32. “Recently I asked three corporate executives what decisions they had made in the last year that would not have been made were it not for their corporate plans. All had difficulty identifying one such decision. Since all of the plans are marked ‘secret’ or ‘confidential,’I asked them how their competitors might benefit from possession of their plans. Each answered with embarrassment that their competitors would not benefit.”—Russell Ackoff (from Henry Mintzberg, The Rise and Fall of Strategic Planning)

  33. 21C = -1c

  34. Trip #1:The Rise and Fall of Strategic Planning

  35. “Recently I asked several corporate executives what decisions they had made in the last year that would not have been made were it not for their corporate plans. All had difficulty identifying one such decision. Since all of the plans are marked ‘secret’ or ‘confidential,’ I asked them how their competitors might benefit from possession of their plans. Each answered with embarrassment that their competitors would not benefit.”—Russell Ackoff (from Henry Mintzberg, The Rise and Fall of Strategic Planning)

  36. An Economic Interpretation of the Constitution of the United States—Charles Beard (1913)The Box: How the Shipping Container Made the World Smaller and the World Economy Bigger—Marc LevinsonTube: The Invention of Television—David & Marshall FisherEmpires of Light: Edison, Tesla, Westinghouse, and the Race to Electrify the World—Jill JonnesThe Soul of a New Machine—Tracy KidderRosalind Franklin: The Dark Lady of DNA—Brenda MaddoxThe Blitzkrieg Myth—John Mosier

  37. “Containerization is a remarkable achievement. No one foresaw how the box would transform everything it touched—from ships and ports to patterns of global trade. Containerization is a monument to the most powerful law in economics, that of unanticipated consequences. … This history ought to be humbling to fans of modern management methods. Careful planning and thorough analysis, those business school basics, may have their place, but they provide little guidance in the face of disruptive changes that alter an industry’s very fundamentals.”—Marc Levinson, FT, 0425.06 (author of The Box: How the Shipping Container Made the World Smaller and the World Economy Bigger)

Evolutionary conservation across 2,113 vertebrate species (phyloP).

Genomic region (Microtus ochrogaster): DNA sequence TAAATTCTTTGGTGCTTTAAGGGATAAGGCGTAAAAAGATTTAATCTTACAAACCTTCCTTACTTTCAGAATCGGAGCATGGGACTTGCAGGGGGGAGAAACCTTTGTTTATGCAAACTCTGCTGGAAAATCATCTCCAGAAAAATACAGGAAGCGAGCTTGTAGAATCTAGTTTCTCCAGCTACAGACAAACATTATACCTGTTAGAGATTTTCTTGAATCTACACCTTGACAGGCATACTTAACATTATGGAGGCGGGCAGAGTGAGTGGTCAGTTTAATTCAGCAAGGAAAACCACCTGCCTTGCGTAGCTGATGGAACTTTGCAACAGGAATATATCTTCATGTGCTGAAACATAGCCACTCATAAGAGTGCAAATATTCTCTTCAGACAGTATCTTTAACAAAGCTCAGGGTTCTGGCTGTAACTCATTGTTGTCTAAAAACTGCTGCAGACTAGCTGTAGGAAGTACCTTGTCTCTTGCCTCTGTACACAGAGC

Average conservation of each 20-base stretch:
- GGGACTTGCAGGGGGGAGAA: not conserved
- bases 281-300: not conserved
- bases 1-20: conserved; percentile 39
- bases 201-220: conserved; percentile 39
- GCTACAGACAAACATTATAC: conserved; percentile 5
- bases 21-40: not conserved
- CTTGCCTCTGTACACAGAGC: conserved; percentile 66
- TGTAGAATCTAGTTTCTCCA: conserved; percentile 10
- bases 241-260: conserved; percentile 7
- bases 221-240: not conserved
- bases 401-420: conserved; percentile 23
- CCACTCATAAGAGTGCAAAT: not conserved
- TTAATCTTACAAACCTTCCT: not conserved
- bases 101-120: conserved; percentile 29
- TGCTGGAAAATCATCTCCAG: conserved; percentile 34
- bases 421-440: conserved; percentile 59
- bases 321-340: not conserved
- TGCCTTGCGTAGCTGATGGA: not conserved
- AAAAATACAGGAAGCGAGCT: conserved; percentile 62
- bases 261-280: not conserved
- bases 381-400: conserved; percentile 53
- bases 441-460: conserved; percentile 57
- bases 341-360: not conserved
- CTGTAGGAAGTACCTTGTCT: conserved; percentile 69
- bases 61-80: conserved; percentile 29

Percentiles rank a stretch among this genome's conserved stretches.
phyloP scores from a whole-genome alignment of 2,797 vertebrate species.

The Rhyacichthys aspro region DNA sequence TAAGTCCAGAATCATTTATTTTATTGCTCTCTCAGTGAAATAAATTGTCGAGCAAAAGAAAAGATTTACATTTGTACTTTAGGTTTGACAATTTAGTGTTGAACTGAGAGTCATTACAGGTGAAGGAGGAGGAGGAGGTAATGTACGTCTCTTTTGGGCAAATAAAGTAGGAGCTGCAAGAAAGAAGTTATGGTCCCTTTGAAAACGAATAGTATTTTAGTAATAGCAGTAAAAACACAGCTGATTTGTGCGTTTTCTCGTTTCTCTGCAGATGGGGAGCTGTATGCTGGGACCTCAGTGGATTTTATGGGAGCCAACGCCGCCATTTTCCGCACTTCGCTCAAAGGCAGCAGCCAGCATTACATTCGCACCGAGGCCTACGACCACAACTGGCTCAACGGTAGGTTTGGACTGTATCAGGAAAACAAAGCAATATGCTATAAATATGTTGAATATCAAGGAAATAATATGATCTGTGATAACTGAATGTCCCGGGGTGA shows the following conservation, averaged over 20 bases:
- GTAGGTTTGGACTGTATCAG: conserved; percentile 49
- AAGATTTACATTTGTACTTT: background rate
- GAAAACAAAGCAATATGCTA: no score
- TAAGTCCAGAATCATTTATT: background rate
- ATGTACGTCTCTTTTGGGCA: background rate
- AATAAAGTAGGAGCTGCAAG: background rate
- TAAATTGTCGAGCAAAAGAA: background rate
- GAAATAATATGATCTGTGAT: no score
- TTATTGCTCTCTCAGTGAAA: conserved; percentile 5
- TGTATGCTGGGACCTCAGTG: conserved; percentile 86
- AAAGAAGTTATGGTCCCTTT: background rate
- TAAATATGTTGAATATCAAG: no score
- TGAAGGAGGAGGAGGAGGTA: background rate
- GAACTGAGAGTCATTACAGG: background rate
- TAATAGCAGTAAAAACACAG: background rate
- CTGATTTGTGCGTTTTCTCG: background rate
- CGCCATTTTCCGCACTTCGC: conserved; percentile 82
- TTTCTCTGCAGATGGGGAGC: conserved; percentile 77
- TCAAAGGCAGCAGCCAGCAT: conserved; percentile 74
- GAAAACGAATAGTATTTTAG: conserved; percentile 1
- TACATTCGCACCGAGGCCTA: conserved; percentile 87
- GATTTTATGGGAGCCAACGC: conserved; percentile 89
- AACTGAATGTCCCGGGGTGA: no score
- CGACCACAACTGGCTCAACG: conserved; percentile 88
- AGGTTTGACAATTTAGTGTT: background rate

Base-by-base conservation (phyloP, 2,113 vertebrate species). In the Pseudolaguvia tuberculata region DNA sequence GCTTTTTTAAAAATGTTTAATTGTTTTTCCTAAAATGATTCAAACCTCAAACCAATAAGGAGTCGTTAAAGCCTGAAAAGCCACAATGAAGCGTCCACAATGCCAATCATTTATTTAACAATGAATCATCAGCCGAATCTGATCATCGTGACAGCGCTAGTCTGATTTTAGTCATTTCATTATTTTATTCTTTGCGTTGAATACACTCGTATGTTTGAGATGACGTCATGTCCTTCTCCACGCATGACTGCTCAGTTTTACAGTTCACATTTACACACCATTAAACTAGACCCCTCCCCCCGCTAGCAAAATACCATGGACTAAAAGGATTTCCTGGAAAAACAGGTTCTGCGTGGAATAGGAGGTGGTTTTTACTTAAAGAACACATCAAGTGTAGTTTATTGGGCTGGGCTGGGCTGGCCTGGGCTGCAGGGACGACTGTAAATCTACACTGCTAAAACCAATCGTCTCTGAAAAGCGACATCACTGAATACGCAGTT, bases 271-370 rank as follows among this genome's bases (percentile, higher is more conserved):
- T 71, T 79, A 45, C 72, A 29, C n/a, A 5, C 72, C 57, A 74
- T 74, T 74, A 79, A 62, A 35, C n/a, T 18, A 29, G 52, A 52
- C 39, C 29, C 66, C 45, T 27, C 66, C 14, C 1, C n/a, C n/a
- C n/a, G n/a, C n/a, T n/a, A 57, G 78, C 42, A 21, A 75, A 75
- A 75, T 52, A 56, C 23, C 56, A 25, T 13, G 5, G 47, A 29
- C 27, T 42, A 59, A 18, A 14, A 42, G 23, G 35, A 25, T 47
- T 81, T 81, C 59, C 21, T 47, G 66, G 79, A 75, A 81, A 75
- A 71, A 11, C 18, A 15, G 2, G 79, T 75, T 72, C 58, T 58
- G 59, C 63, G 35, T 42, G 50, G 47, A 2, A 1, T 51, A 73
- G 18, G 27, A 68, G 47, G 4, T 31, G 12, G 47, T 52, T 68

38. “Recently I asked three corporate executives what decisions they had made in the last year that would not have been made were it not for their corporate plans. All had difficulty identifying one such decision. Since all of the plans are marked ‘secret’ or ‘confidential,’I asked them how their competitors might benefit from possession of their plans. Each answered with embarrassment that their competitors would not benefit.”—Russell Ackoff (from Henry Mintzberg, The Rise and Fall of Strategic Planning)

  39. LessonsNeed-drivenA thousand “parents”MessyEvolutionary“Trivial”Relentless ExperimentationTrial & many, many eRRORs“Real heroes” seldom around when the battle is wonLoooong time for systemic adaptation/s(many innovations) (bill of lading, standard time)Not …“Plan-driven”The product of “Strategic Thinking/Planning”The product of “focus groups”

  40. Discover, by accident, “blue ocean” [women’s financial needs]!Ignore your [Dean Witter] boss!Sell 750,000 copies of your latest book to Wells Fargo Home Mortgage!Source: the David Bach story, includingSmart Women Finish Rich, per IBD (01.08.07)

  41. What “We” Know “For Sure” About InnovationBig mergers [by & large] don’t workScale is over-ratedStrategic planning is the last refuge of scoundrelsFocus groups are counter-productive“Built to last” is a chimera (stupid)Success kills“Forgetting” is impossibleRe-imagine is a charming idea“Orderly innovation process” is an oxymoronic phrase (= Believed only by morons with ox-like brains)“Tipping points” are easy to identify … long after they will do you any good“Facts” aren’tAll information making it to the top is filtered to the point of danger and hilarity“Success stories” are the illusions of egomaniacs (and “gurus”)If you believe the memoirs of CEOs you should be institutionalized“Herd behavior” (XYZ is “hot”) is ubiquitous … and amusing“Top teams” are “Dittoheads”CEOs have little effect on performance“Expert” prediction is rarely better than rolling the dice

  42. “We are in a brawl with no rules.”—Paul Allaire

  43. S.A.V.

  44. Paul Allaire: “We are in a brawl with no rules.”TP: “There’s only one possible answer—S.A.V.”**Screw Around Vigorously

  45. Axiom: “We are in a brawl with no rules.”(PA)Implication: “The world will not be kind to those who ‘play by the rules’.”*(TP)Strategy: S.A.V./R.F.A.(RP/TP+)*Axiom: The microprocessor plays by the rules.

  46. First-level Scientific Success:Beyond Brains

  47. First-level Scientific SuccessThe smartest guy in the room wins”Or …

  48. First-level Scientific SuccessFanaticismPersistence-Dogged TenacityPatience (long haul/decades)-Impatience (in a hurry/”do it yesterday”)PassionEnergyRelentlessness (Grant-ian) EnthusiasmDriven (nuts!) (Brutal?) CompetitivenessEntrepreneurialPragmatic (R.F!A.)Scrounge (“gets” the logistics-infrastructure bit)Master of Politics (internal-external)Tactical GeniusPursuit of (Oceanic) Excellence!High EQ/Skillful in Attracting + Keeping Talent/MagneticProlific (“ground up more pig brains”)EgocentricSense of History-DestinyFuturistic-In the MomentMono-dimensional (“Work-life balance”? Ha!)Exceptionally IntelligentExceptionally Clever (methodological shortcuts/methodological genius)Luck

  49. Blitzkrieg?

  50. Case: RealityGermans cross Meuse into France. Whoops: French intelligence completely drops the ball. (Loses track of the Germans—no kidding.)Germans keep advancing; outrun supply lines; no land-air co-ordination. Hitler orders advance stopped.General never gets the word. General marches to Paris, virtually unopposed.Germans shocked.After the fact, Germans label it “Blitzkrieg.”